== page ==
Not more than the maximum pecuniary penalty that could be imposed if the officer had committed the contravention referred to in paragraph 154N(1)(a)

160(7)

Failure to comply with requirement under s160

30 Penalty units

Powers under the Renewable Energy (Electricity) Act 2000

Section Power Who How

26(6)

Require written statement in relation to information regarding the creation of a certificate.

The Regulator

Response by written statement

30(1)

Suspension of registration (conviction of offence)

The Regulator

Upon conviction of a person for an offence against 24(3)

30(2)

Suspension of registration (subsequent conviction of offence)

The Regulator

If a person’s registration  has previously been suspended under subsection (1) and they are convicted of another offence against 24(3)

30A (1) & (2)

Suspension of registration  (Regulator’s belief that offence committed)

The Regulator

By written notice

30A (3) & (4)

Suspension of registration (Registration obtained improperly)

The Regulator

By written notice

30(D)(1) & (2)

Suspending the accreditation of a power station (interconnected power stations)

The Regulator

By written notice

30E(1)& (2)

Suspending the accreditation of a power station (Failure to give an Electricity Generation Return)

The Regulator

By written notice

30E (3)&(4)

Suspending the accreditation of a power station  (Contravention of Commonwealth, State or Territory Law)

The Regulator

By written notice

30E

Suspending the accreditation of a power station (Other circumstances)

The Regulator

By written notice

71(2)

Recovery of renewable energy shortfall charge related liability

The Regulator

MAY sue in a court of competent jurisdiction

72

Service of documents if a person is absent from Australia or cannot be found

The Regulator

By posting

Division 2 Subdivision A

Recovery from third parties

The Regulator

 

110

Entry to premises

Authorised officer

MAY (1)(a) Enter any premises at any reasonable time of day and; (1)(b) exercise the monitoring powers set out in section 111.  With the consent of the occupier or entry made under a monitoring warrant

111

Monitoring powers of authorised officers

Authorised Officer

MAY exercise these powers in relation to premises under section110

112(1)

Requesting a person to answer questions

Authorised Officer

Request the occupier to answer questions

112(2)

Requiring a person to answer questions

Authorised Officer

Require the occupier to answer questions

125

Monitoring Warrants

Authorised Officer

Obtained on application to Magistrate

125A

Regulator may obtain information and documents

The Regulator

By written notice (if the Regulator has reason to believe that the person has information or a document that is relevant to the operation of this Act; or is capable of giving evidence which is relevant to the operation of this Act

125D

Regulator may retain documents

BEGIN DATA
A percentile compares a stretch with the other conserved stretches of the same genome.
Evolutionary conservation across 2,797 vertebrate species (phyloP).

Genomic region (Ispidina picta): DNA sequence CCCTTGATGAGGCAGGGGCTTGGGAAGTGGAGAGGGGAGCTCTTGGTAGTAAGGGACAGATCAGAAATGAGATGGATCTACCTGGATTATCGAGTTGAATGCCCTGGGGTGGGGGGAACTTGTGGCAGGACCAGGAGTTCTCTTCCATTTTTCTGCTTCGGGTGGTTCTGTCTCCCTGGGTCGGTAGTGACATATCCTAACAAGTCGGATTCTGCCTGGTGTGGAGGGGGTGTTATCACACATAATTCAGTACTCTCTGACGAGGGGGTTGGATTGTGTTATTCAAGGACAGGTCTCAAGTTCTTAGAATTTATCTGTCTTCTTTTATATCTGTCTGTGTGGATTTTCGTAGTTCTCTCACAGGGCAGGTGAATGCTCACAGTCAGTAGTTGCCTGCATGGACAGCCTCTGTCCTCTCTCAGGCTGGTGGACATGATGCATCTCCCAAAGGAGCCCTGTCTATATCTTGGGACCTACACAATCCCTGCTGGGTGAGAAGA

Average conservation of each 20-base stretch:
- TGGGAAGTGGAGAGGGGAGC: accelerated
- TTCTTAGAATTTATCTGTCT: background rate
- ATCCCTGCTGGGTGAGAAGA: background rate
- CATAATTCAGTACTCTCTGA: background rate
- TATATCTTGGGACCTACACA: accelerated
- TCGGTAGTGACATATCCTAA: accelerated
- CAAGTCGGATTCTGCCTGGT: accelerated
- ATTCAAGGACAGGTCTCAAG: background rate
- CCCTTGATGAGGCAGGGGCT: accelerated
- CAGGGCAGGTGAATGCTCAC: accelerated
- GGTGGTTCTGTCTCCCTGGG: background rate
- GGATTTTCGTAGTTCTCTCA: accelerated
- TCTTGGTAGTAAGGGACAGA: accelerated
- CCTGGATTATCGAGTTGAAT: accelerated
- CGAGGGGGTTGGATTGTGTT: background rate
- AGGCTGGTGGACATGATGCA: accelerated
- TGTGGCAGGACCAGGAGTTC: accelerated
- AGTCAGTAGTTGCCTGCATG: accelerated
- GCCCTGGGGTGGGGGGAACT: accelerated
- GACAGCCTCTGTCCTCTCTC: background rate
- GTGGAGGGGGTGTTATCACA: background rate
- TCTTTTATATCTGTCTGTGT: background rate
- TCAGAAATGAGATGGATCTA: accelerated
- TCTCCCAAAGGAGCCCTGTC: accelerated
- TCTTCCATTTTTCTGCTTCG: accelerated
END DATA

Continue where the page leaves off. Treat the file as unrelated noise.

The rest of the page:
The Regulator

Take and retain for as long as necessary possession of a document produced under this part

134

Regulator may publish certain information

The Regulator

MAY Publish a list of each liable entity that has a certificate shortfall for a particular year; and
Both the amount of each liable entity’s certificate shortfall for that year;
The proportion of that shortfall relative to the liable entity’s required renewable energy for that year; and the total of the certificate shortfalls for that year

154Q(1)

The Regulator may accept an undertaking from a person

The Regulator

MAY accept a written undertaking

154Q(2)

Undertaking must be expressed to be an undertaking under this section

The person

MUST be expressed as an undertaking under this section

154Q(3)

Undertaking may be withdrawn or varied at any time (with consent of Regulator)

The person

The person MAY withdraw or vary the undertaking at any time, but only with the consent of the Regulator

154Q(4)

Regulator may cancel undertaking

The Regulator

MAY by written notice given to the person, cancel the undertaking

154Q(5)

Regulator must publish undertaking on its website

The Regulator

MUST publish the undertaking on its website

154R

Enforcement of undertakings

The Regulator

If the Regulator considers that the person has breached the undertaking , the Regulator MAY apply to the Federal Court for an order under subsection (2)

154S

Injunctions

The Regulator

MAY apply to the Federal Court for an injunction if a person is engaging in conduct that would be an offence against the Act or the Regulations or is refusing to do an a thing which would constitute an offence against the Act or the Regulations

Civil penalties explained

The Renewable Energy (Electricity) Act 2000 contains a number of civil penalty provisions. These provisions apply in respect of contraventions of the Act by individuals, companies, executive officers of companies and other persons involved in contraventions of the Act. The civil penalty provisions are explained below:

Improper creation of certificates